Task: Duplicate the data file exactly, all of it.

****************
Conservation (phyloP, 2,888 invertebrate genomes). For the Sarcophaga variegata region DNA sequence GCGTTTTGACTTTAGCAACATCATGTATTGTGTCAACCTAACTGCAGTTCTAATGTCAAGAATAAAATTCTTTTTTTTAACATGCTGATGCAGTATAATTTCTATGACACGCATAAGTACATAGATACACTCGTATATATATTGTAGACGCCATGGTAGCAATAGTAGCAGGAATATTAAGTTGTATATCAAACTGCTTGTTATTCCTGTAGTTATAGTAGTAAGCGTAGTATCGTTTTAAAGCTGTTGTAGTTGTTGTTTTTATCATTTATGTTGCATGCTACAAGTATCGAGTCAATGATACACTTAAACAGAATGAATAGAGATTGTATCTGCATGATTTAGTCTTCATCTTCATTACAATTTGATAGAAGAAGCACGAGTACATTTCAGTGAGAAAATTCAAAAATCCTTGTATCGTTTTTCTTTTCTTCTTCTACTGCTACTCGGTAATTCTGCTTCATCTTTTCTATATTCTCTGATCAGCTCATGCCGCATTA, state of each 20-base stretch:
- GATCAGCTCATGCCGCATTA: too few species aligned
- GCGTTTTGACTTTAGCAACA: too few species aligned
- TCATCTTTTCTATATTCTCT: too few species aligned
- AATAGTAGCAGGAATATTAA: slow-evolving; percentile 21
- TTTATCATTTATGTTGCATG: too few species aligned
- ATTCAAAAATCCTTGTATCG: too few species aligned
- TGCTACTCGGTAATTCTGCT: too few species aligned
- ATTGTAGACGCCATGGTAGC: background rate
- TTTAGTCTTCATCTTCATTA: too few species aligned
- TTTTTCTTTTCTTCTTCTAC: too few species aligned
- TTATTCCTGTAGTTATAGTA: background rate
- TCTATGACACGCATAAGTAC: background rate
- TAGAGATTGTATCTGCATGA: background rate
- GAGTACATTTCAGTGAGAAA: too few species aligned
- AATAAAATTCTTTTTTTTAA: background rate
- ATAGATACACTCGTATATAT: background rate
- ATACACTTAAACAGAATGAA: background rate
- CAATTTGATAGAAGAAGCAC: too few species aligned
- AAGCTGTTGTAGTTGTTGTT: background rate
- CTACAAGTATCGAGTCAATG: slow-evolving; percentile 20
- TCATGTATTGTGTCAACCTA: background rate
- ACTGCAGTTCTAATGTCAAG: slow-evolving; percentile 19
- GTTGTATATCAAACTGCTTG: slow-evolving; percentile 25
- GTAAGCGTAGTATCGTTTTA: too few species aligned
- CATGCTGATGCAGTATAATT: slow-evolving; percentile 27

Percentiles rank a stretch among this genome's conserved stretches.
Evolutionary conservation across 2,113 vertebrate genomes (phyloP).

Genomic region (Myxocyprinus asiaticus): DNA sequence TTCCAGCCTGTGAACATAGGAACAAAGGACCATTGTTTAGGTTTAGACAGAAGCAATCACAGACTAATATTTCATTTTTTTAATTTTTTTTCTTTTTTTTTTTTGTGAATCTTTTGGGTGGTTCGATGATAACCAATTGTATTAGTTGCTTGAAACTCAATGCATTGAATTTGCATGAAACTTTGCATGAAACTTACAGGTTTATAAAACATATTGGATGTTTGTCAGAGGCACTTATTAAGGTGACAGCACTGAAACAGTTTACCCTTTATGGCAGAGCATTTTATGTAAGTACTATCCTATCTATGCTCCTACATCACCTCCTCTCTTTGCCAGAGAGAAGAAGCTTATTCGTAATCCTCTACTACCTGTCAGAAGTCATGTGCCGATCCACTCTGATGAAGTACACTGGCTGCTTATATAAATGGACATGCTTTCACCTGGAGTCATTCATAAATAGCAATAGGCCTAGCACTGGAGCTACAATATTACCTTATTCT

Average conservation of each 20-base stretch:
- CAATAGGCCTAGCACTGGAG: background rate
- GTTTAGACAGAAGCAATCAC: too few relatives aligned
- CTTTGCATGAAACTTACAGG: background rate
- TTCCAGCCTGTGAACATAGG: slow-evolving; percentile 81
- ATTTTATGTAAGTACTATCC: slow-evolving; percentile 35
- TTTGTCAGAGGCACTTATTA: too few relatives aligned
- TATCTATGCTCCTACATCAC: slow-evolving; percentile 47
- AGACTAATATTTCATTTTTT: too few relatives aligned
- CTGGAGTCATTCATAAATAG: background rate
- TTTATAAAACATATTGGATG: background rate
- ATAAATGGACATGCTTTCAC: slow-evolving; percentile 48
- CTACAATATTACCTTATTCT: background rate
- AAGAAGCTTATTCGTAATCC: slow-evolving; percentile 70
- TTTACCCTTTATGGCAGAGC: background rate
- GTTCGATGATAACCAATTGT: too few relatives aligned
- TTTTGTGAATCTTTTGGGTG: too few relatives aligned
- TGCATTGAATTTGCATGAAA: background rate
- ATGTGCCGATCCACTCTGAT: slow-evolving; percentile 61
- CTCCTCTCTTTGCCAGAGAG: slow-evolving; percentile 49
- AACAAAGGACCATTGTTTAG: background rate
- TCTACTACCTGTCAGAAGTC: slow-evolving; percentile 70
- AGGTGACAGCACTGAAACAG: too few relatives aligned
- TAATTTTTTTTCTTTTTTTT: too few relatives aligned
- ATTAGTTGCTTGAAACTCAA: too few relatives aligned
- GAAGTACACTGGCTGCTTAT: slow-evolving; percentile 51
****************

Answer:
Conservation (phyloP, 2,888 invertebrate genomes). For the Sarcophaga variegata region DNA sequence GCGTTTTGACTTTAGCAACATCATGTATTGTGTCAACCTAACTGCAGTTCTAATGTCAAGAATAAAATTCTTTTTTTTAACATGCTGATGCAGTATAATTTCTATGACACGCATAAGTACATAGATACACTCGTATATATATTGTAGACGCCATGGTAGCAATAGTAGCAGGAATATTAAGTTGTATATCAAACTGCTTGTTATTCCTGTAGTTATAGTAGTAAGCGTAGTATCGTTTTAAAGCTGTTGTAGTTGTTGTTTTTATCATTTATGTTGCATGCTACAAGTATCGAGTCAATGATACACTTAAACAGAATGAATAGAGATTGTATCTGCATGATTTAGTCTTCATCTTCATTACAATTTGATAGAAGAAGCACGAGTACATTTCAGTGAGAAAATTCAAAAATCCTTGTATCGTTTTTCTTTTCTTCTTCTACTGCTACTCGGTAATTCTGCTTCATCTTTTCTATATTCTCTGATCAGCTCATGCCGCATTA, state of each 20-base stretch:
- GATCAGCTCATGCCGCATTA: too few species aligned
- GCGTTTTGACTTTAGCAACA: too few species aligned
- TCATCTTTTCTATATTCTCT: too few species aligned
- AATAGTAGCAGGAATATTAA: slow-evolving; percentile 21
- TTTATCATTTATGTTGCATG: too few species aligned
- ATTCAAAAATCCTTGTATCG: too few species aligned
- TGCTACTCGGTAATTCTGCT: too few species aligned
- ATTGTAGACGCCATGGTAGC: background rate
- TTTAGTCTTCATCTTCATTA: too few species aligned
- TTTTTCTTTTCTTCTTCTAC: too few species aligned
- TTATTCCTGTAGTTATAGTA: background rate
- TCTATGACACGCATAAGTAC: background rate
- TAGAGATTGTATCTGCATGA: background rate
- GAGTACATTTCAGTGAGAAA: too few species aligned
- AATAAAATTCTTTTTTTTAA: background rate
- ATAGATACACTCGTATATAT: background rate
- ATACACTTAAACAGAATGAA: background rate
- CAATTTGATAGAAGAAGCAC: too few species aligned
- AAGCTGTTGTAGTTGTTGTT: background rate
- CTACAAGTATCGAGTCAATG: slow-evolving; percentile 20
- TCATGTATTGTGTCAACCTA: background rate
- ACTGCAGTTCTAATGTCAAG: slow-evolving; percentile 19
- GTTGTATATCAAACTGCTTG: slow-evolving; percentile 25
- GTAAGCGTAGTATCGTTTTA: too few species aligned
- CATGCTGATGCAGTATAATT: slow-evolving; percentile 27

Percentiles rank a stretch among this genome's conserved stretches.
Evolutionary conservation across 2,113 vertebrate genomes (phyloP).

Genomic region (Myxocyprinus asiaticus): DNA sequence TTCCAGCCTGTGAACATAGGAACAAAGGACCATTGTTTAGGTTTAGACAGAAGCAATCACAGACTAATATTTCATTTTTTTAATTTTTTTTCTTTTTTTTTTTTGTGAATCTTTTGGGTGGTTCGATGATAACCAATTGTATTAGTTGCTTGAAACTCAATGCATTGAATTTGCATGAAACTTTGCATGAAACTTACAGGTTTATAAAACATATTGGATGTTTGTCAGAGGCACTTATTAAGGTGACAGCACTGAAACAGTTTACCCTTTATGGCAGAGCATTTTATGTAAGTACTATCCTATCTATGCTCCTACATCACCTCCTCTCTTTGCCAGAGAGAAGAAGCTTATTCGTAATCCTCTACTACCTGTCAGAAGTCATGTGCCGATCCACTCTGATGAAGTACACTGGCTGCTTATATAAATGGACATGCTTTCACCTGGAGTCATTCATAAATAGCAATAGGCCTAGCACTGGAGCTACAATATTACCTTATTCT

Average conservation of each 20-base stretch:
- CAATAGGCCTAGCACTGGAG: background rate
- GTTTAGACAGAAGCAATCAC: too few relatives aligned
- CTTTGCATGAAACTTACAGG: background rate
- TTCCAGCCTGTGAACATAGG: slow-evolving; percentile 81
- ATTTTATGTAAGTACTATCC: slow-evolving; percentile 35
- TTTGTCAGAGGCACTTATTA: too few relatives aligned
- TATCTATGCTCCTACATCAC: slow-evolving; percentile 47
- AGACTAATATTTCATTTTTT: too few relatives aligned
- CTGGAGTCATTCATAAATAG: background rate
- TTTATAAAACATATTGGATG: background rate
- ATAAATGGACATGCTTTCAC: slow-evolving; percentile 48
- CTACAATATTACCTTATTCT: background rate
- AAGAAGCTTATTCGTAATCC: slow-evolving; percentile 70
- TTTACCCTTTATGGCAGAGC: background rate
- GTTCGATGATAACCAATTGT: too few relatives aligned
- TTTTGTGAATCTTTTGGGTG: too few relatives aligned
- TGCATTGAATTTGCATGAAA: background rate
- ATGTGCCGATCCACTCTGAT: slow-evolving; percentile 61
- CTCCTCTCTTTGCCAGAGAG: slow-evolving; percentile 49
- AACAAAGGACCATTGTTTAG: background rate
- TCTACTACCTGTCAGAAGTC: slow-evolving; percentile 70
- AGGTGACAGCACTGAAACAG: too few relatives aligned
- TAATTTTTTTTCTTTTTTTT: too few relatives aligned
- ATTAGTTGCTTGAAACTCAA: too few relatives aligned
- GAAGTACACTGGCTGCTTAT: slow-evolving; percentile 51